Dem bill in Virginia would loosen restrictions on late-term abortions

Dem bill in Virginia would loosen restrictions on late-term abortions
© Greg Nash

A Democratic-backed bill proposed in Virginia's state legislature that would loosen restrictions on late-term abortions has sparked major conservative backlash this week.

The legislation would eliminate the requirement that abortions in the second trimester of pregnancy occur at state-licensed hospitals and would require only one doctor to determine if a pregnancy threatens the woman's life or health to allow abortions in the third trimester.

Under current Virginia law a doctor and two consulting physicians are needed to make that determination.


The bill is unlikely to pass given Republicans control the House of Delegates and was tabled on Monday.

But a video clip of Delegate Kathy Tran (D) defending her proposed bill has since gone viral.

In the video, Virginia state House Majority Leader Todd Gilbert (R) questioned Tran about when an abortion would be permissible. 

“Where it's obvious that a woman is about to give birth ... she has physical signs that she is about to give birth would that still be a point at which she could request an abortion if she was so certified? If she's dilating?” Gilbert asked.

“Mr. Chairman, that would be a decision that the doctor, the physician, and the woman would make at that point,” Tran responded.

“I understand that,” Gilbert said. “I'm asking if your bill allows that."

“My bill would allow that, yes," she says.

The video had been shared more than 1.5 million times by Wednesday morning.

Former U.S. Ambassador to the United Nations Nikki HaleyNimrata (Nikki) HaleyNew administration, House turnover raise prospects for more diversity on K Street Republicans need a good woman for 2024 Trump told advisers he could announce 2024 bid shortly after certification of Biden win: report MORE shared the video clip on Twitter, saying it "literally makes me sick to my stomach.”

Tran, who deleted her Twitter account soon after the criticism began, released a statement Wednesday about the bill urging lawmakers to "trust women to make their own healthcare decisions."

"These decisions are personal and private, and they are made in consultation with doctors who are using their best medical judgement," she said, according to the Richmond Times Dispatch. "I regret that these partisan games have taken the focus away from where it should be: on the Virginian women who have asked for this bill to get politicians out of their private medical decisions."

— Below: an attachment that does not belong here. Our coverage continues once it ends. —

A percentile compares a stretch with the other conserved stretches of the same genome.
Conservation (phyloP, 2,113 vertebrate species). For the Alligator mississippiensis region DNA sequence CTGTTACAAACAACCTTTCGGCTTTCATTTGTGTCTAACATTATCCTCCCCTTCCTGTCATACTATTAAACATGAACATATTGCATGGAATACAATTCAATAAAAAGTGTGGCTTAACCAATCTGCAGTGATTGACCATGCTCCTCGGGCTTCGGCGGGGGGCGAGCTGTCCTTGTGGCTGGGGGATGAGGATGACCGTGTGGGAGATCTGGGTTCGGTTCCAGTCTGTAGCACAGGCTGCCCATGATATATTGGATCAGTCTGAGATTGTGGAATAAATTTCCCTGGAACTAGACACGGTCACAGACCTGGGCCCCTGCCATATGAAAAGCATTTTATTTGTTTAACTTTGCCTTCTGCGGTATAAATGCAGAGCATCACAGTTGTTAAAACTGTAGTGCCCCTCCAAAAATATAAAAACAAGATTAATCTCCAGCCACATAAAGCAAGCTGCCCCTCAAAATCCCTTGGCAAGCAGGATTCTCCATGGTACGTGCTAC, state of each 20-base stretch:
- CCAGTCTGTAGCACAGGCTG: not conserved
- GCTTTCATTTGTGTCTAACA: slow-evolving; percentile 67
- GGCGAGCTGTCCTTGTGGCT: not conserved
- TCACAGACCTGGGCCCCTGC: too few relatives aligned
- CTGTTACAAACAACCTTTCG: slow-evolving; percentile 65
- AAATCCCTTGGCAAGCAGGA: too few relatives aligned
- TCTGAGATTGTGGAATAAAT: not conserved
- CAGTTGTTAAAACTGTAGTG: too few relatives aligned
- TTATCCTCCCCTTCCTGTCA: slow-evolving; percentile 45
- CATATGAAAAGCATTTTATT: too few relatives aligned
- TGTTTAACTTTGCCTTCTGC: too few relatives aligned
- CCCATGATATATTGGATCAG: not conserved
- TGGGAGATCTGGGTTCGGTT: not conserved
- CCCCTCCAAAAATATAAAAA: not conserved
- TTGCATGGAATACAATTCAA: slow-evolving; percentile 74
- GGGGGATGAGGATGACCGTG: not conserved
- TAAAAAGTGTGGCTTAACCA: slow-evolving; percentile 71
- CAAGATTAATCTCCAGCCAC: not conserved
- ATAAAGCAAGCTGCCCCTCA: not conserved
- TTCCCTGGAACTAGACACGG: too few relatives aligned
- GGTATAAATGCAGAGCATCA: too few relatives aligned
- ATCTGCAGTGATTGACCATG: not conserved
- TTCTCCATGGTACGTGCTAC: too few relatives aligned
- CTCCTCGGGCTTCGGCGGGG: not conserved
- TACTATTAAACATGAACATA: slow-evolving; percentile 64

In an interview with local radio station WTOP on Wednesday morning, Virginia Gov. Ralph Northam (D) said the situation had been "really blown out of proportion."

“We want the government to not be involved in these types of decisions," he said. "We want the decisions to be made by the mothers and their providers.”

Several Republicans blasted Northam over another portion of the interview, when he discusses abortions in the third trimester.

When asked about third trimester abortions specifically, the governor said, "If a mother is in labor ... the infant would be delivered."

"The infant would be kept comfortable," he continued. "The infant would be resuscitated if that’s what the mother and the family desired, and then a discussion would ensue between the physicians and mother."

Sen. Marco RubioMarco Antonio RubioRubio signals opposition to Biden Cabinet picks Democrats brush off calls for Biden to play hardball on Cabinet picks GOP senator congratulates Biden, says Trump should accept results MORE (R-Fla.) tweeted that he "never thought I would see the day America had government officials who openly support legal infanticide."

"This is morally repugnant. In just a few years pro-abortion zealots went from ‘safe, legal, and rare’ to ‘keep the newborns comfortable while the doctor debates infanticide,'" Sen. Ben SasseBen SasseTrump transition order follows chorus of GOP criticism The Memo: Trump election loss roils right Whoopi Goldberg blasts Republicans not speaking against Trump: 'This is an attempted coup' MORE (R-Neb.) said in a statement. "I don’t care what party you’re from — if you can’t say that it’s wrong to leave babies to die after birth, get the hell out of public office."

Northam’s office said in a statement to The Hill that his comments in the radio interview had been taken out of context.

“The governor's comments were limited to the actions physicians would take in the event that a woman in those circumstances went into labor,” Northam communications director Ofirah Yheskel said. “Attempts to extrapolate these comments otherwise is in bad faith and underscores exactly why the governor believes physicians and women, not legislators, should make these difficult and deeply personal medical decisions.”